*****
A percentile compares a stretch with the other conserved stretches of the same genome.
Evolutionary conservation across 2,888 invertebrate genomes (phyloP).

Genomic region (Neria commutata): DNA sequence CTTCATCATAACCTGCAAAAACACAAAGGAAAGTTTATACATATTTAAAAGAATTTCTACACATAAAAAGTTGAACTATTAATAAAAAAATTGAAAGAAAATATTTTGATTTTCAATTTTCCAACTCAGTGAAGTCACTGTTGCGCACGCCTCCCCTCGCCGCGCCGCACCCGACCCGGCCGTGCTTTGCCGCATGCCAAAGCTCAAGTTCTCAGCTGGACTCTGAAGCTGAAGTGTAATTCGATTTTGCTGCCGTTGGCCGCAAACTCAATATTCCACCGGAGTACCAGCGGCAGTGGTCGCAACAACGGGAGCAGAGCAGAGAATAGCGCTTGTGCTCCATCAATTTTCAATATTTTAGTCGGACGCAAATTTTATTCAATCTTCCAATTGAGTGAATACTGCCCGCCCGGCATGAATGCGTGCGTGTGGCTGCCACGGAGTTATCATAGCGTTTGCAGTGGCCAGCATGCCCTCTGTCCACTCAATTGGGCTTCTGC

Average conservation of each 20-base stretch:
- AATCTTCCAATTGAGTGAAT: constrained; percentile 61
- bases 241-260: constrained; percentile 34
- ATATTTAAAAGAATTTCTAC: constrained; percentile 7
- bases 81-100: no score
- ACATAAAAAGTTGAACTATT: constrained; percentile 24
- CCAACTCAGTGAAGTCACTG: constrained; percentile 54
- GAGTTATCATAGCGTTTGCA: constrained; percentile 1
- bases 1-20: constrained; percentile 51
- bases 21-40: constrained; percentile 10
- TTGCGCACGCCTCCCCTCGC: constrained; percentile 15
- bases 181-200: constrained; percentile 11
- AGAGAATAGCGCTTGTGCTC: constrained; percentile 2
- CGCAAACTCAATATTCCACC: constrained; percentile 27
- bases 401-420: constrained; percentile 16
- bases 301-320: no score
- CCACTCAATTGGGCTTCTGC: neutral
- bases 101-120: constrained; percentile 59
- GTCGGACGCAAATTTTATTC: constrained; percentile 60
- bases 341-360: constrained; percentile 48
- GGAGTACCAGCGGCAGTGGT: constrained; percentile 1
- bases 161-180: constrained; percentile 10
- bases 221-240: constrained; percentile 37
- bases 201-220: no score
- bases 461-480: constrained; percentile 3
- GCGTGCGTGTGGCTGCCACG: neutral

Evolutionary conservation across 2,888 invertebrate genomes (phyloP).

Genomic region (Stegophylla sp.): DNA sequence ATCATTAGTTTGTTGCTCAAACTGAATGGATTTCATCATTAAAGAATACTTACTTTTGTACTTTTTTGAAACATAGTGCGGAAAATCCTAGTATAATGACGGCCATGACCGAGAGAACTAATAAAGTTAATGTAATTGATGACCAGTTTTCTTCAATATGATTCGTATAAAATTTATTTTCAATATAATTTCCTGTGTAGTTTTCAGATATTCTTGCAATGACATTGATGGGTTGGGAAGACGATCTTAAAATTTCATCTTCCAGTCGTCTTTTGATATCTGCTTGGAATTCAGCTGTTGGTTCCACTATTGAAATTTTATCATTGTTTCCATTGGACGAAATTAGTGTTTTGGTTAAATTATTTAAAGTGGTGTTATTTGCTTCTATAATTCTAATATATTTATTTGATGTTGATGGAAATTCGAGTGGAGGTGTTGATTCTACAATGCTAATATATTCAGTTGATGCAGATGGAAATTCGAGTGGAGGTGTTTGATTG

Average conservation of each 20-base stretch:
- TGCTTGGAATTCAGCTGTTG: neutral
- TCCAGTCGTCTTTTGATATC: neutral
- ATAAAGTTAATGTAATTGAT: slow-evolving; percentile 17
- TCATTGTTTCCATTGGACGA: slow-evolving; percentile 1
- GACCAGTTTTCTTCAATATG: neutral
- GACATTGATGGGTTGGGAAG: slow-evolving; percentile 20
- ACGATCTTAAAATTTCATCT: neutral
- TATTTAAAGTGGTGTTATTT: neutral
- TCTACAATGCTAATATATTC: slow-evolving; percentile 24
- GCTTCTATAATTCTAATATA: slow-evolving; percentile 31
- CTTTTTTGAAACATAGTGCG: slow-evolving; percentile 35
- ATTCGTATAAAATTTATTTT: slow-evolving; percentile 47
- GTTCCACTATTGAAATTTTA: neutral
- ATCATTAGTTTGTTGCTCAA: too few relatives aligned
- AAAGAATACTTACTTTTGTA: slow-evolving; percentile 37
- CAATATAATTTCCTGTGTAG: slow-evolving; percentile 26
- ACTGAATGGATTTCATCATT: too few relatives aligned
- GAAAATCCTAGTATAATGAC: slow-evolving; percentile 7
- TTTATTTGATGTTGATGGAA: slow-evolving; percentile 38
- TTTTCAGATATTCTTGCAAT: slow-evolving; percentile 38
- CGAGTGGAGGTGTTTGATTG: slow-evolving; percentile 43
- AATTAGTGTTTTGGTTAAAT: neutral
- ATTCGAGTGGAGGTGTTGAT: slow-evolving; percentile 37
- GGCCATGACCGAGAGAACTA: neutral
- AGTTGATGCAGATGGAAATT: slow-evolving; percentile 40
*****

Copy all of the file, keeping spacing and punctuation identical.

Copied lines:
A percentile compares a stretch with the other conserved stretches of the same genome.
Evolutionary conservation across 2,888 invertebrate genomes (phyloP).

Genomic region (Neria commutata): DNA sequence CTTCATCATAACCTGCAAAAACACAAAGGAAAGTTTATACATATTTAAAAGAATTTCTACACATAAAAAGTTGAACTATTAATAAAAAAATTGAAAGAAAATATTTTGATTTTCAATTTTCCAACTCAGTGAAGTCACTGTTGCGCACGCCTCCCCTCGCCGCGCCGCACCCGACCCGGCCGTGCTTTGCCGCATGCCAAAGCTCAAGTTCTCAGCTGGACTCTGAAGCTGAAGTGTAATTCGATTTTGCTGCCGTTGGCCGCAAACTCAATATTCCACCGGAGTACCAGCGGCAGTGGTCGCAACAACGGGAGCAGAGCAGAGAATAGCGCTTGTGCTCCATCAATTTTCAATATTTTAGTCGGACGCAAATTTTATTCAATCTTCCAATTGAGTGAATACTGCCCGCCCGGCATGAATGCGTGCGTGTGGCTGCCACGGAGTTATCATAGCGTTTGCAGTGGCCAGCATGCCCTCTGTCCACTCAATTGGGCTTCTGC

Average conservation of each 20-base stretch:
- AATCTTCCAATTGAGTGAAT: constrained; percentile 61
- bases 241-260: constrained; percentile 34
- ATATTTAAAAGAATTTCTAC: constrained; percentile 7
- bases 81-100: no score
- ACATAAAAAGTTGAACTATT: constrained; percentile 24
- CCAACTCAGTGAAGTCACTG: constrained; percentile 54
- GAGTTATCATAGCGTTTGCA: constrained; percentile 1
- bases 1-20: constrained; percentile 51
- bases 21-40: constrained; percentile 10
- TTGCGCACGCCTCCCCTCGC: constrained; percentile 15
- bases 181-200: constrained; percentile 11
- AGAGAATAGCGCTTGTGCTC: constrained; percentile 2
- CGCAAACTCAATATTCCACC: constrained; percentile 27
- bases 401-420: constrained; percentile 16
- bases 301-320: no score
- CCACTCAATTGGGCTTCTGC: neutral
- bases 101-120: constrained; percentile 59
- GTCGGACGCAAATTTTATTC: constrained; percentile 60
- bases 341-360: constrained; percentile 48
- GGAGTACCAGCGGCAGTGGT: constrained; percentile 1
- bases 161-180: constrained; percentile 10
- bases 221-240: constrained; percentile 37
- bases 201-220: no score
- bases 461-480: constrained; percentile 3
- GCGTGCGTGTGGCTGCCACG: neutral

Evolutionary conservation across 2,888 invertebrate genomes (phyloP).

Genomic region (Stegophylla sp.): DNA sequence ATCATTAGTTTGTTGCTCAAACTGAATGGATTTCATCATTAAAGAATACTTACTTTTGTACTTTTTTGAAACATAGTGCGGAAAATCCTAGTATAATGACGGCCATGACCGAGAGAACTAATAAAGTTAATGTAATTGATGACCAGTTTTCTTCAATATGATTCGTATAAAATTTATTTTCAATATAATTTCCTGTGTAGTTTTCAGATATTCTTGCAATGACATTGATGGGTTGGGAAGACGATCTTAAAATTTCATCTTCCAGTCGTCTTTTGATATCTGCTTGGAATTCAGCTGTTGGTTCCACTATTGAAATTTTATCATTGTTTCCATTGGACGAAATTAGTGTTTTGGTTAAATTATTTAAAGTGGTGTTATTTGCTTCTATAATTCTAATATATTTATTTGATGTTGATGGAAATTCGAGTGGAGGTGTTGATTCTACAATGCTAATATATTCAGTTGATGCAGATGGAAATTCGAGTGGAGGTGTTTGATTG

Average conservation of each 20-base stretch:
- TGCTTGGAATTCAGCTGTTG: neutral
- TCCAGTCGTCTTTTGATATC: neutral
- ATAAAGTTAATGTAATTGAT: slow-evolving; percentile 17
- TCATTGTTTCCATTGGACGA: slow-evolving; percentile 1
- GACCAGTTTTCTTCAATATG: neutral
- GACATTGATGGGTTGGGAAG: slow-evolving; percentile 20
- ACGATCTTAAAATTTCATCT: neutral
- TATTTAAAGTGGTGTTATTT: neutral
- TCTACAATGCTAATATATTC: slow-evolving; percentile 24
- GCTTCTATAATTCTAATATA: slow-evolving; percentile 31
- CTTTTTTGAAACATAGTGCG: slow-evolving; percentile 35
- ATTCGTATAAAATTTATTTT: slow-evolving; percentile 47
- GTTCCACTATTGAAATTTTA: neutral
- ATCATTAGTTTGTTGCTCAA: too few relatives aligned
- AAAGAATACTTACTTTTGTA: slow-evolving; percentile 37
- CAATATAATTTCCTGTGTAG: slow-evolving; percentile 26
- ACTGAATGGATTTCATCATT: too few relatives aligned
- GAAAATCCTAGTATAATGAC: slow-evolving; percentile 7
- TTTATTTGATGTTGATGGAA: slow-evolving; percentile 38
- TTTTCAGATATTCTTGCAAT: slow-evolving; percentile 38
- CGAGTGGAGGTGTTTGATTG: slow-evolving; percentile 43
- AATTAGTGTTTTGGTTAAAT: neutral
- ATTCGAGTGGAGGTGTTGAT: slow-evolving; percentile 37
- GGCCATGACCGAGAGAACTA: neutral
- AGTTGATGCAGATGGAAATT: slow-evolving; percentile 40